Pinners’ tools, such as my recent Thames find, were used by the maker to help sharpen the pin, beginning as drawn wire. This was placed in the grooves at the end of the bone, at an angle, and rotated to fashion a pinpoint. The coiled or solid pin head was soldered on after.
The 14th to 15th centuries saw a huge expansion in the Pinners’ craft, the pin-making process becoming more refined and elegant, a reflection of the more delicate fabrics being worn; silks, velvet, linens, as opposed to thicker wool. Fine pins were used to pin veils.
The British Library has The Pinners’ Book with their accounts from 1462-1464. This shows the Pinners organising themselves into a professional craft. It’s difficult to track pin making on the south side (Southwark/Bankside) of the Thames as this was a messy, stinking, unregulated area. However, on the north side of the river in the City of London, things were different. The control of the Guilds meant that for the first time we have the names of those involved in this industry.
I was particularly pleased to see the names of specific women involved in the Pinning trade as women’s names are often completely absent from medieval records (unless they paid poll tax or committed crimes.) Women begin to be named from the early 14th century onwards as members of the Pinners’ Craft but only if they were the wives or daughter of a deceased pin maker. It is through these records that I’ve recently found the names of Margaret Hall, Margaret Exnyng, Margaret Golde, Margaret Crawford and Katherine Smyth who were all admitted into the Pinners’ fraternity in 1498, though accused of being ‘forins’, ie trained outside the City of London.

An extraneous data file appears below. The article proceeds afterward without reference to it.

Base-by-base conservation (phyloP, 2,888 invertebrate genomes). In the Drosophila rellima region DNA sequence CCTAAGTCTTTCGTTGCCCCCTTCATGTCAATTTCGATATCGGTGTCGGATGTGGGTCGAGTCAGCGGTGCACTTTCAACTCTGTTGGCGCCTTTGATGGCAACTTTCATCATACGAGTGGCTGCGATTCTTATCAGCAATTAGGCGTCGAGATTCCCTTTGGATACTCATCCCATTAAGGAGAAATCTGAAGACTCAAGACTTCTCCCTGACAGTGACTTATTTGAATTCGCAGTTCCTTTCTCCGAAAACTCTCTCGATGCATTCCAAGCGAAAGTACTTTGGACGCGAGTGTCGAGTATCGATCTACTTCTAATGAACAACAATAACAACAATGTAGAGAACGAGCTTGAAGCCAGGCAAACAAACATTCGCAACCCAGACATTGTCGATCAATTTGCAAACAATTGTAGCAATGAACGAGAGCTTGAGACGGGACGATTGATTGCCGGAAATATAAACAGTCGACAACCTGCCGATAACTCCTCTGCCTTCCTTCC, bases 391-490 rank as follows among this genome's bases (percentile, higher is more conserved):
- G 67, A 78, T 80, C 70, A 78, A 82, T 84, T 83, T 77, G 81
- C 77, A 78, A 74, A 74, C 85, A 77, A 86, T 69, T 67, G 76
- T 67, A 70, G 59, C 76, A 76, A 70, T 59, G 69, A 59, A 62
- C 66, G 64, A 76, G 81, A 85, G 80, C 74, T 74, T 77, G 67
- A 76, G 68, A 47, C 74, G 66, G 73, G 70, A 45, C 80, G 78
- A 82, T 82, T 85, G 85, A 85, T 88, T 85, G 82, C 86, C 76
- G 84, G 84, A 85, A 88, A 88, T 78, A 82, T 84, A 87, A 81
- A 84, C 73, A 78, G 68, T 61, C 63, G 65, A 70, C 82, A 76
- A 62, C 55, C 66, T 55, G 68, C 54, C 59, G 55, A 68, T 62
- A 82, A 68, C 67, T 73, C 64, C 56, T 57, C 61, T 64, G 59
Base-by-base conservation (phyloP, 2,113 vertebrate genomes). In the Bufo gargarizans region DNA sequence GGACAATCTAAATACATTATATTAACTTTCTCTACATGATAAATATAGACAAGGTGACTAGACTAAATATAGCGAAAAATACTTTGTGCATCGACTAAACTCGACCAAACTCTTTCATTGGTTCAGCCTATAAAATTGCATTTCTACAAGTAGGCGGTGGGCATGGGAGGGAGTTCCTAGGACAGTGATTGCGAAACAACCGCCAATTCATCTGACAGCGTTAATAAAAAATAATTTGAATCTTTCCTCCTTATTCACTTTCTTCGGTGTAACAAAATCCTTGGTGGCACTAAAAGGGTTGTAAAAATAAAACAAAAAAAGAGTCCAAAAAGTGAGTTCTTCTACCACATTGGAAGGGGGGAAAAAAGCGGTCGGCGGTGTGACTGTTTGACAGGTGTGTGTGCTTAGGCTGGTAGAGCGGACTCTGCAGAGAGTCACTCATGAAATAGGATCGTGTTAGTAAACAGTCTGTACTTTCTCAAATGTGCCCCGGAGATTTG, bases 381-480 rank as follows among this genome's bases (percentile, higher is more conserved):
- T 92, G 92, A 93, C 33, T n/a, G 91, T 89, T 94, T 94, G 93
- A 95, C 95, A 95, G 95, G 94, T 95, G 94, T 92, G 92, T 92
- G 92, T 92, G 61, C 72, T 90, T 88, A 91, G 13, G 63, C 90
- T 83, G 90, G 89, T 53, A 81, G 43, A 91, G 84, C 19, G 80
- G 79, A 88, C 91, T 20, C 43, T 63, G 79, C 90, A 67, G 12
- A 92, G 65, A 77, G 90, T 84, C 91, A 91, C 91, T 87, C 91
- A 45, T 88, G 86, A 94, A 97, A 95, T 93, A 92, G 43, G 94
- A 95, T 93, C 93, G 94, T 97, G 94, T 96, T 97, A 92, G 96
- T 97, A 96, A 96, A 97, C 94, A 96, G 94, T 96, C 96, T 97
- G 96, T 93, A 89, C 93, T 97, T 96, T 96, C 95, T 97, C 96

To read more about Liz's finds while mudlarking, stay up to date with her blog.
Bundle of 14th to 18th century pins held together with a pin tie. This is exactly how pins would have been bought & sold.
Handful of buttons & pins from the Thames Foreshore, including some very golden pins, the copper alloy colour beautifully preserved in Thames mud.
A Tudor-era (16th/early 17th century) dress pin with an oblate head comprising two copper alloy spheres soldered together. Probably a shawl pin due to the length.